Professor Sliwa: the heart of African cardiology


Born in Germany, Professor Karen Sliwa has lived in South Africa since 1992. The cardiologist and University of Cape Town (UCT) researcher has helped to raise the country’s profile in the field since becoming the first woman and the first person from Africa to take the role of president-elect at the World Heart Federation (WHF).

“I see my role as bringing the 200 societies of the federation together to build a larger force and to influence policies,” she said at the time. It was an honour, she said, to be elected to the position.

Road to cardiology and South Africa

Like most people, Sliwa was uncertain what tertiary studies to pursue when she finished high school. “So I applied for law, social sciences and medicine,” she told the UCT Research and Innovation Department.

“And I was accepted first by the Charité Medical School in Berlin. I did not particularly enjoy medicine, but worked hard because I believe that you should deliver your very best in everything you take on.” And do her best she did.

Her move to South Africa was serendipitous. When she and her spinal surgeon husband applied for jobs in various countries, it was South Africa that was the first to respond. The move here has allowed her to excel in her field of research and cardiology.

Career highlights

For her work, Sliwa has received numerous accolades, including the South Africa/Germany Year of Science Celebrations Award (2012), German Cardiac Society Paul Morawitz Award for Exceptional Cardiovascular Research (2013) and the CPP Award (2014) and Africa’s Most Influential Woman in Business and Government Life-Time Award (2015), according to the Hatter Institute for Cardiovascular Research in Africa (HICRA) website.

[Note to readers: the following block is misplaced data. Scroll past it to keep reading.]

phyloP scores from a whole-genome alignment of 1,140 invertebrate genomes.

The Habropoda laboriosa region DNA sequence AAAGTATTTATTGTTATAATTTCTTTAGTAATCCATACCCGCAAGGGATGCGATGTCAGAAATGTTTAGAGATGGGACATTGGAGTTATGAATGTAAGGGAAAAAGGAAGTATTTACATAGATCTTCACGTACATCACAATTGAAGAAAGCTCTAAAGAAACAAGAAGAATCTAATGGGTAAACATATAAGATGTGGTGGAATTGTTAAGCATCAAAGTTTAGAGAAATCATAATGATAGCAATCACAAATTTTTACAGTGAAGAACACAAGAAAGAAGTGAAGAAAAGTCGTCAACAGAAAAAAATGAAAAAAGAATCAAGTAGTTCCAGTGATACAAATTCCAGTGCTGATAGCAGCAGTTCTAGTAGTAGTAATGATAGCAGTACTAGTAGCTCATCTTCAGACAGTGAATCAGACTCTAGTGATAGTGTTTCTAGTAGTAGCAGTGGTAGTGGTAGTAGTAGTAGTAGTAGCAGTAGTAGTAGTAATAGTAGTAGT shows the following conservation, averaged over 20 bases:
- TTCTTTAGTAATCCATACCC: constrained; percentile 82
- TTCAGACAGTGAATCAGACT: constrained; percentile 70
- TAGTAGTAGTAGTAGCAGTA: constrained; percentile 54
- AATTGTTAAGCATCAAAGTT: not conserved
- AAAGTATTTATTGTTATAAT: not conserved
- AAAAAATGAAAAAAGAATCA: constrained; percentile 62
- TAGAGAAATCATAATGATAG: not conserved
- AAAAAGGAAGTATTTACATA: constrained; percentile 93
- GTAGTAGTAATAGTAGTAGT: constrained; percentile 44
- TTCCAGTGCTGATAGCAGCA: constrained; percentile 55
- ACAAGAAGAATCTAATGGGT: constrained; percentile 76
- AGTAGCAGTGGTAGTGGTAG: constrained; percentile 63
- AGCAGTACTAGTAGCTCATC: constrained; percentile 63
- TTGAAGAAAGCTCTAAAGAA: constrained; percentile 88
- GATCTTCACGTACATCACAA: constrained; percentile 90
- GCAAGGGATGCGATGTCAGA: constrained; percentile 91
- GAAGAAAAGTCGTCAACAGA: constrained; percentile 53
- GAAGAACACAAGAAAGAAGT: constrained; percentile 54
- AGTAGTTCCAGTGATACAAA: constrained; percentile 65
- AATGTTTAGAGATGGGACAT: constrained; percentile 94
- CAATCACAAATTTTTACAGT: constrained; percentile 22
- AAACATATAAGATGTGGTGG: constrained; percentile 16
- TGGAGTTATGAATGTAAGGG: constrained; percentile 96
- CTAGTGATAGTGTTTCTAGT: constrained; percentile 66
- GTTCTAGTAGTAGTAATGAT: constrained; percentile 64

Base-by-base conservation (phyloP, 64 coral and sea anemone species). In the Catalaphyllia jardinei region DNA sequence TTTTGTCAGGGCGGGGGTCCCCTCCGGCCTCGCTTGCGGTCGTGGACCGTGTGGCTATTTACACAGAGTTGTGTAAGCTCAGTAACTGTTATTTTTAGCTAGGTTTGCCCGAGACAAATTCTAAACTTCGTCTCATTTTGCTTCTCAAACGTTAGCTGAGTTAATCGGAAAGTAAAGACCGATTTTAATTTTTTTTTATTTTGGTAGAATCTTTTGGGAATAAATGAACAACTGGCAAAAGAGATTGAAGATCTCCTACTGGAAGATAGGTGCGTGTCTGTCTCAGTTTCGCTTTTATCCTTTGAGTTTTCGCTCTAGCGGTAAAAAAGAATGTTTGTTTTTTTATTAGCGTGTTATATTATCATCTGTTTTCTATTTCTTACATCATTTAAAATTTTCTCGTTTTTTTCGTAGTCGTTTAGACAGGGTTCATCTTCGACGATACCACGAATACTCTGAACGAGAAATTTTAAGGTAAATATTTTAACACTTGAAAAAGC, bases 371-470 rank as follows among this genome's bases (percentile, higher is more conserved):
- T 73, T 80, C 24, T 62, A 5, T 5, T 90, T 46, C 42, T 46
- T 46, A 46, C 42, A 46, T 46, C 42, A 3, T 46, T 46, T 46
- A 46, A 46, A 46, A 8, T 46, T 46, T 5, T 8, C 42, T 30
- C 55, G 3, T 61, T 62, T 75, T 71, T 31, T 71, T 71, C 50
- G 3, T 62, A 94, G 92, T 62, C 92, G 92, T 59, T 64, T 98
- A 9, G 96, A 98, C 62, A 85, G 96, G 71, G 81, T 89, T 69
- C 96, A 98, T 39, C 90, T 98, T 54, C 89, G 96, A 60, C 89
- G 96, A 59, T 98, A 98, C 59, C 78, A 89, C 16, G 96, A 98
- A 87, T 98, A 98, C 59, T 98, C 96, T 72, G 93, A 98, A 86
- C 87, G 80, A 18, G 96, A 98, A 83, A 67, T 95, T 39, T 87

In terms of research, she started the Heart of Soweto Study. Concentrating on patients at the Chris Hani Baragwanath Hospital in Soweto, she investigated cardiac conditions in more than 8 000 patients. Sliwa noticed the high occurrences of health problems such as obesity, cardiac disease and hypertension in women who were of childbearing age.

The studies have now expanded to other countries in Africa – Nigeria, Sudan, Mozambique and Tanzania; the name has been changed to the Heart of Africa Studies.

She has also heightened interest in research and reporting on health issues in Africa. Sliwa focuses her attention on heart disease and women and has published numerous articles in medical journals.

“In the past, many journals were just not interested in African studies and, before the 1990s, many cardiology trials simply did not include women.”


Speaking to the International Society of Hypertension, Sliwa said she did not have any career mentors “but my career is built on strong collaborations with colleagues, which became friendships”.

Asked about supporting the next generation of female scientists, she answered: “I feel that women in general are working together very well. Women in leadership positions usually make special efforts so that other women can join the team and follow their path.”

I think ‘career cafés’ (where one can meet for 30 minutes with a mentor) or other mentoring programmes are highly important.”

Source: UCT and reporter

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